||||| the north street soundwave project |||||
Some of you reading this may know that since August I have been engaged in painting a GIGANTIC mural on North Street in Northampton with some of my fellow artists from C3, a Northampton-based Creative Community Collective that I’ve been a part of for 3 years. For personal sanity, time management and other life reasons, I have decided to end my work with C3 after the completion of the mural. In my time with C3 I have met and worked with some incredible, inspiring and creative people and helped keep the flame of thoughtful multi-disciplinary creativity alive in this town. I can’t imagine a better way to go out with a bang than this project.
Earlier this year, C3 was approached by Ward 3 City Councilor Owen Freeman-Daniels with a proposal that we paint a mural on the wall under the porn shop(a new and controversial addition to the neighborhood) on the short stretch of North Street that connects King Street to Market Street. Darya Diamond, a Hampshire College student and our intern at the time, eagerly decided to take the reins as our Project Leader, with myself, Dana Wilde, and Carolyn Clayton as her crew. Most of us had been a part of C3 together for a while before that, but had never had the chance to work collaboratively on a project that engaged each of our visual art skills.
We recognized the wall as a site of nostalgia, emphasized by the faded, graffitied mural that had been originally painted in the 70s by the owner of Northampton Electric, the original tenant of where the aforementioned controversial shop is now. The street is also a cross-point between all different forms of transit: commuters in cars taking the shortcut around downtown, cyclists on the bike path bridge over the street, and trains crossing over a parallel bridge as they have been for decades.
We all got hooked on the idea of capturing the unique sounds of this street, whose crosshatching of transportation, residential and commercial buildings and rich history make it a truly distinctive and magical corridor. We decided to record sound from the street using an iPhone, and were immediately captivated by the soundwave that the recording app produced. From that idea grew the Final Plan: to record 24 hours of sound from under the railroad bridge, right above the spot where the mural would be painted, and translate it into a mural that would run the length of the 126-ft wall. After much trial and error, the 24 hours were captured, an endeavor that we can truly thank Carolyn’s multidisciplinary skills and persistence for (and Jazer Giles, for letting us use his sound equipment!). And thus, the soundwave was born.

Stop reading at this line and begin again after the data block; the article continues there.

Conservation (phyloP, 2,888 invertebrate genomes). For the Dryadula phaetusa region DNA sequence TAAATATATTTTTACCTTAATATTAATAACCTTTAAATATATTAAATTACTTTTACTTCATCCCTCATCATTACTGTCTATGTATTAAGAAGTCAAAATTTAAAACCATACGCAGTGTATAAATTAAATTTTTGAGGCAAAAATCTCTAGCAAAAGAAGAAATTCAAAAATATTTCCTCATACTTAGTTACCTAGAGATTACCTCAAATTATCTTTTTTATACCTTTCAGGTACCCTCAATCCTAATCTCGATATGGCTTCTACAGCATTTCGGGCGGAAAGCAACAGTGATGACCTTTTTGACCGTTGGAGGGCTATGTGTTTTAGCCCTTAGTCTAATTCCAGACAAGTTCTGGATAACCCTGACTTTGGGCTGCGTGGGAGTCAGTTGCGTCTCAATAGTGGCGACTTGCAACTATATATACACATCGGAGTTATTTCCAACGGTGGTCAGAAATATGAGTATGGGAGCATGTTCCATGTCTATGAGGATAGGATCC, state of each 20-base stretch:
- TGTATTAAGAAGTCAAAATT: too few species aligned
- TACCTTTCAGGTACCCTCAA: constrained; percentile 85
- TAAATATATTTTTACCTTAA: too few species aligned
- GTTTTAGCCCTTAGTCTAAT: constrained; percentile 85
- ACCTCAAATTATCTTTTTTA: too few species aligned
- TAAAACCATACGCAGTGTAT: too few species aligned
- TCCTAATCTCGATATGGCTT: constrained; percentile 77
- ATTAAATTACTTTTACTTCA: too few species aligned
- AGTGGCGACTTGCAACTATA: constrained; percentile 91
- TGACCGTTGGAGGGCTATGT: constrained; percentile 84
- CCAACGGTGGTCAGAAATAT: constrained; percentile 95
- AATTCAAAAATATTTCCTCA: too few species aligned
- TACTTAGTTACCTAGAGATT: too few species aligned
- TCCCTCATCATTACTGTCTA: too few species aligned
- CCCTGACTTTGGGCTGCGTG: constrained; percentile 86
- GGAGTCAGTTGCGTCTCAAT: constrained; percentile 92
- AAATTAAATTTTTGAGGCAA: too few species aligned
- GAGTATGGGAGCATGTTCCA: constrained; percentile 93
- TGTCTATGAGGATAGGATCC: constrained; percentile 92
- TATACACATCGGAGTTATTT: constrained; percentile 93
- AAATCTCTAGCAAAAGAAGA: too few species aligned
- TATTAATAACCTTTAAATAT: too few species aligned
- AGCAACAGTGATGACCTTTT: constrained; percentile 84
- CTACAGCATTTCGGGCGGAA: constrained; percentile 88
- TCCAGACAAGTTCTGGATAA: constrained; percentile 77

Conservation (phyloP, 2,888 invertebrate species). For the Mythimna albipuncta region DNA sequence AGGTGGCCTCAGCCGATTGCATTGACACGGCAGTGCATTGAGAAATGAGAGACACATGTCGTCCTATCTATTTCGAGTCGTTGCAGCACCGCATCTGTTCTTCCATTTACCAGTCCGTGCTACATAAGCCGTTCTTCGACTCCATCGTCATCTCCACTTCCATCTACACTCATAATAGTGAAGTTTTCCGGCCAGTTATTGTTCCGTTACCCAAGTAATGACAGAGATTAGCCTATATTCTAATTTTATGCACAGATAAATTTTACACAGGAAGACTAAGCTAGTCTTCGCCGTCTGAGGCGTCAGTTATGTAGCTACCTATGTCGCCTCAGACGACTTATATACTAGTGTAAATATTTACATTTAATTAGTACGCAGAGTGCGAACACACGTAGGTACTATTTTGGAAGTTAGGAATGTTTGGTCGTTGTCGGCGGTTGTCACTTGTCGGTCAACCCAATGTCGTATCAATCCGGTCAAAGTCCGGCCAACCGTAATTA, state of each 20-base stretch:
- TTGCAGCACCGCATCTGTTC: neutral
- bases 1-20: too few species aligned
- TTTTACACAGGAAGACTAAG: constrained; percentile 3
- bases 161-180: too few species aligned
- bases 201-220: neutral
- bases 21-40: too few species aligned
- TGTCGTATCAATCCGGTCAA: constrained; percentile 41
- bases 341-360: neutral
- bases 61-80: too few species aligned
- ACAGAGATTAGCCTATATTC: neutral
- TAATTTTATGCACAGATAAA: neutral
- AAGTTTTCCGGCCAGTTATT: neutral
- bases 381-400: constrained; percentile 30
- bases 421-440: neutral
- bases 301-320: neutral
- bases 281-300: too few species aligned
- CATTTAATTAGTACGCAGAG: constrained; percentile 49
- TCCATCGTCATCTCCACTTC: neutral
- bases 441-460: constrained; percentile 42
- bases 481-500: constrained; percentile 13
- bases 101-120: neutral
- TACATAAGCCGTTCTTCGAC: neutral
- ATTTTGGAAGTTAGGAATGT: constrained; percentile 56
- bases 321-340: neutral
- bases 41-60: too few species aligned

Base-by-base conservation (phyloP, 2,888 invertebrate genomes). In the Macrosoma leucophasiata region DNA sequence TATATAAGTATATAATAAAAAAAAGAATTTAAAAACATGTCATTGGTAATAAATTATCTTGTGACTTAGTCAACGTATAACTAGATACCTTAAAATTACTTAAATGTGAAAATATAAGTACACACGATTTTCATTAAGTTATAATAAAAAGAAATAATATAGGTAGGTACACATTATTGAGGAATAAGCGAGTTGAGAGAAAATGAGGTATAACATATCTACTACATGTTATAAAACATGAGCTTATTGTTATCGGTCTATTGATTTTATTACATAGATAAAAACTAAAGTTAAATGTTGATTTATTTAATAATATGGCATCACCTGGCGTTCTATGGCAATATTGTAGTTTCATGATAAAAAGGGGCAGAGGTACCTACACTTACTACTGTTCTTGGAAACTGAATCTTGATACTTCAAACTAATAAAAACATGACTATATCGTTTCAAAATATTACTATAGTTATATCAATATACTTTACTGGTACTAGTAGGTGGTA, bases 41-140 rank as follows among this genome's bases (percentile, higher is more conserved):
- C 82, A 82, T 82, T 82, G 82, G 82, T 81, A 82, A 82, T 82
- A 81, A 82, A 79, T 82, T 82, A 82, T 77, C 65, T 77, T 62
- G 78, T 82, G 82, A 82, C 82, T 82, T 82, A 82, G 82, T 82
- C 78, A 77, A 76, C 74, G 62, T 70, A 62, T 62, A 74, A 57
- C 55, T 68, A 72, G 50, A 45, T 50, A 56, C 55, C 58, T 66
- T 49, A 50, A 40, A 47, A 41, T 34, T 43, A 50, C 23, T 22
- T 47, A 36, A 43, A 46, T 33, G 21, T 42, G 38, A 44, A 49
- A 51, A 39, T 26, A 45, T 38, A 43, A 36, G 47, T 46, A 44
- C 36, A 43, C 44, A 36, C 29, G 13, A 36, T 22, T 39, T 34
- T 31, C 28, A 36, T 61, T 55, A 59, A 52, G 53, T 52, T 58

We began by marking out a center line with the help of a couple professionals, no small feat as the ground under the wall is uneven and the wall itself gradually changes size. We then painted the top yellow and the bottom gray.
Then came the most excruciating step: marking the wall precisely based on printouts of the wave with with painter’s tape and painting a dark purple around it. We cut our printouts into individual hours and worked hour by hour. It was with this step that we realized we were completely crazy, but we couldn’t be more please with the accuracy and sharpness of the end result.
We then painted a smaller turquoise wave in the center, my favorite part because we eyeballed the painting without using tape, and turquoise happens to be one of my favorite colors.
Then, stenciled numbers were added to mark the hours.
We have spent countless painstaking hours translating the soundwave into a stunning visual experience.When we started painting the mural, it was mid-August and we were wearing shorts and tank tops, constantly applying sunblock. Now it’s Fall, and as the leaves change around the mural it is becoming a new iteration of itself as we apply the final touches. My favorite part of painting the mural is what I always have loved about public art – having conversations with people as they pass by. The concept we chose is universally comprehensible no matter who the spectator is, and for that reason I think this mural is a triumph for our community.
I invite you to please join us as we celebrate the completion of this project and give thanks to our volunteers and collaborators on Saturday, November 3rd from 1-3PM. For more details and to RSVP please see the Facebook event at https://www.facebook.com/events/300606810052794/. Please bring a couple dollars to donate to our efforts! The money will go to paying the artists, and perhaps even installing lighting lighting over the mural to discourage vandalism.
See VIDEO of the process & a short interview, thanks to NCTV, here: http://www.youtube.com/watch?v=a9ffYUl_rjA&feature=youtu.be